This year National Arts Education Week falls on Sept. 8–14. Passed by Congress in 2010 through House Resolution 275, NAEW happens annually beginning with the second Sunday of September and is designed to bring attention to and tell the story of the transformative power of the arts in education.
We live in an interesting time, when creativity is one of the most in-demand 21st century skills, yet it is not so valued in our education system. The level of arts education in our schools has been declining since the 1980s, and funding to the National Endowment for the Arts is consistently on the chopping block despite the fact that it makes up only 0.0004% of all federal spending.
There are many different ways to learn and sometimes the greatest benefit of education is what it is able to draw out of someone, not what it puts in. At the Zootown Arts Community Center (ZACC), we have the opportunity to witness the transformative power of arts education daily. Over 350 kids attended our summer camps this year. And while they learned everything from songwriting, performing, painting, felting, ceramics, comics and playwriting, they also learned powerful lessons about themselves.
The arts require us to look within and share some of ourselves with others, naturally pushing us toward deeper relationships. Making things together in camp requires a rich sense of support and collaboration, essential components to community building. Parents report a significant increase in their child’s self-confidence and willingness to try new things after art camp at the ZACC.
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The arts teach us how to communicate across generations, socio-economic barriers and belief systems. They help us get to the heart of our humanity, find ways to communicate when language fails us, and learn ways to heal. And if that’s not enough, studies show that there is a direct correlation between arts education and improved scores in math, science and writing. Access to the arts should not be considered a luxury, but a basic human right, and arts education should be central to the development of all children and to ongoing creative engagement for people of all ages.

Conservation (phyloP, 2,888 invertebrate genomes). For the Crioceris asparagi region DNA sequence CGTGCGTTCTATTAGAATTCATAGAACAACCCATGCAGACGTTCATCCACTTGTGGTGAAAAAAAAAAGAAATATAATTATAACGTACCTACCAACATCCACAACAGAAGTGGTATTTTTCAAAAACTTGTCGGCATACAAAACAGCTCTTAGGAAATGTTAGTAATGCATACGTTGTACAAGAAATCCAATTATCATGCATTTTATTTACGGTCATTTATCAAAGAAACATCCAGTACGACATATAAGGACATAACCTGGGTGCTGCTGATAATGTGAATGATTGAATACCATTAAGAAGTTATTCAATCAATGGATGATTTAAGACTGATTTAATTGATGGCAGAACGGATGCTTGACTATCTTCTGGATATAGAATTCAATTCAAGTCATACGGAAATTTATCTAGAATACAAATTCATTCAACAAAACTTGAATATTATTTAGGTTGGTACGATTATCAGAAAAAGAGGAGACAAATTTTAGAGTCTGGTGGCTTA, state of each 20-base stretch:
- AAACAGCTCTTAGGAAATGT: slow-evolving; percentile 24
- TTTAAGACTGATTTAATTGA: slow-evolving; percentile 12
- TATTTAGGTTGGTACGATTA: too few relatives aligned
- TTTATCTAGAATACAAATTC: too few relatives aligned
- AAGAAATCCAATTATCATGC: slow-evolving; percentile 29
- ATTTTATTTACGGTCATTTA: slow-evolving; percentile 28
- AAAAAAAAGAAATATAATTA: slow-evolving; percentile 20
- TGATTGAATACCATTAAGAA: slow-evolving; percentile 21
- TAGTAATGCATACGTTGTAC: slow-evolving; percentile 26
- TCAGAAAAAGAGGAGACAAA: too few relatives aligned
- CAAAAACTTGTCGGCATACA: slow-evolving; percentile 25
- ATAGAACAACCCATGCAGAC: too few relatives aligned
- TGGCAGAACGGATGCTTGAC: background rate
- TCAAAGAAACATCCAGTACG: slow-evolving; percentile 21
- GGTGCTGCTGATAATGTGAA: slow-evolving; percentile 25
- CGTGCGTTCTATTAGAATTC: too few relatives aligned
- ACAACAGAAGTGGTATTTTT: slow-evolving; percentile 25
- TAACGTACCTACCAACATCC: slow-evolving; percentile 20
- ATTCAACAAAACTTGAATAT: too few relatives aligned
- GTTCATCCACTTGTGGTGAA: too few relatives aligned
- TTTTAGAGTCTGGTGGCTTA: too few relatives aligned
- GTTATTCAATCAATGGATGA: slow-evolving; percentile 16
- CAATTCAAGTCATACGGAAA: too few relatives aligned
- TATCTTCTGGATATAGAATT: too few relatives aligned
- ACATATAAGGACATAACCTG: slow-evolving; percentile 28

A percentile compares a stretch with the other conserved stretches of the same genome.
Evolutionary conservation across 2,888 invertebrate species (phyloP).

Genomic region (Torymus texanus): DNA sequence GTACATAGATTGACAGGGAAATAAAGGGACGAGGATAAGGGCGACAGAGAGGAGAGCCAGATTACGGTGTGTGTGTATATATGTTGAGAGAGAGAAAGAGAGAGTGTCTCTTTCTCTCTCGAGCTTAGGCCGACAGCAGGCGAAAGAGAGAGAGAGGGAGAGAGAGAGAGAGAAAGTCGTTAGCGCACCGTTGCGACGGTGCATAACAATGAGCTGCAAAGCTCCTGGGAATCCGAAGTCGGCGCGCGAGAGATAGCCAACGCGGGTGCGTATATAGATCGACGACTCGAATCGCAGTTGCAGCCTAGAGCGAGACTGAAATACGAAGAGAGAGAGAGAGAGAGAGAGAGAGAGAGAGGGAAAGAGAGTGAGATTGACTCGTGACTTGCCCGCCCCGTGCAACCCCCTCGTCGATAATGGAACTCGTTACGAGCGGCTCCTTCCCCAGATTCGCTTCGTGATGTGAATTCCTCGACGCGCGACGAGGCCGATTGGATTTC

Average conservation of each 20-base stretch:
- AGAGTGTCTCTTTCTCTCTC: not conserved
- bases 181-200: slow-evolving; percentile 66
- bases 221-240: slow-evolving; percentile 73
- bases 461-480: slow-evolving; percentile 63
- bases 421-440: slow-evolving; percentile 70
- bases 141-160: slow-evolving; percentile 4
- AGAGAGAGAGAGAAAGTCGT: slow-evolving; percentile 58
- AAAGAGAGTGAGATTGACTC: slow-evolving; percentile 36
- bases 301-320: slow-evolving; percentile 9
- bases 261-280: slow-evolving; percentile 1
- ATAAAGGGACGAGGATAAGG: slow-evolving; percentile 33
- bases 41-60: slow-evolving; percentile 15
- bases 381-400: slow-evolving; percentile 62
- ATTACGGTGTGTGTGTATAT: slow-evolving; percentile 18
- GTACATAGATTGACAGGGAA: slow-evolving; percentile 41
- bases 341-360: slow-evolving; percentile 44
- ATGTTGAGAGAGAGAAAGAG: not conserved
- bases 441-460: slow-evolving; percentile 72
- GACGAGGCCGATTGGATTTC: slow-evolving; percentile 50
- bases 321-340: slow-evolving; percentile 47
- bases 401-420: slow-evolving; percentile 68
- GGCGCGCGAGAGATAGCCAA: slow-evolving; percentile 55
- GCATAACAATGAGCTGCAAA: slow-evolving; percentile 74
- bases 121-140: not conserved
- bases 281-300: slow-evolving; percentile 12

Please join me in celebrating the transformative power of the arts in education this week by supporting local initiatives that increase our town’s access to arts education. SPARK! (Arts Ignite Learning), a community-wide partnership that has been working to expand arts programming in Missoula County Public Schools since 2015, will be hosting a free event with arts demos around downtown Missoula on Saturday, Sept. 14, from 9 a.m.-1 p.m.
And please support the ZACC’s move downtown this fall. The new ZACC will provide easier access to arts education with a downtown location on the bus line and an ADA-compliant building. It will provide more studio space for local artists, galleries for adults and youth, an interactive youth exploration center, an all-ages performing arts center, multiple classrooms and conference space, a thoughtfully designed music school and recording center, a large community print shop, a free community art supply closet and a paint-your-own-pottery studio.
We live in a time that requires us to reach beyond our current situation and come up with creative solutions, so let’s start by giving Missoula a new space that values our collective creative potential. With the new ZACC, Missoula will have an amazing space that will empower our community’s creative voices. We have currently raised $80,000 toward a $200,000 challenge grant from the MJ Murdock Charitable Trust. With your help, we can raise the remaining $120,000, and complete a project that will benefit all of Missoula for generations to come.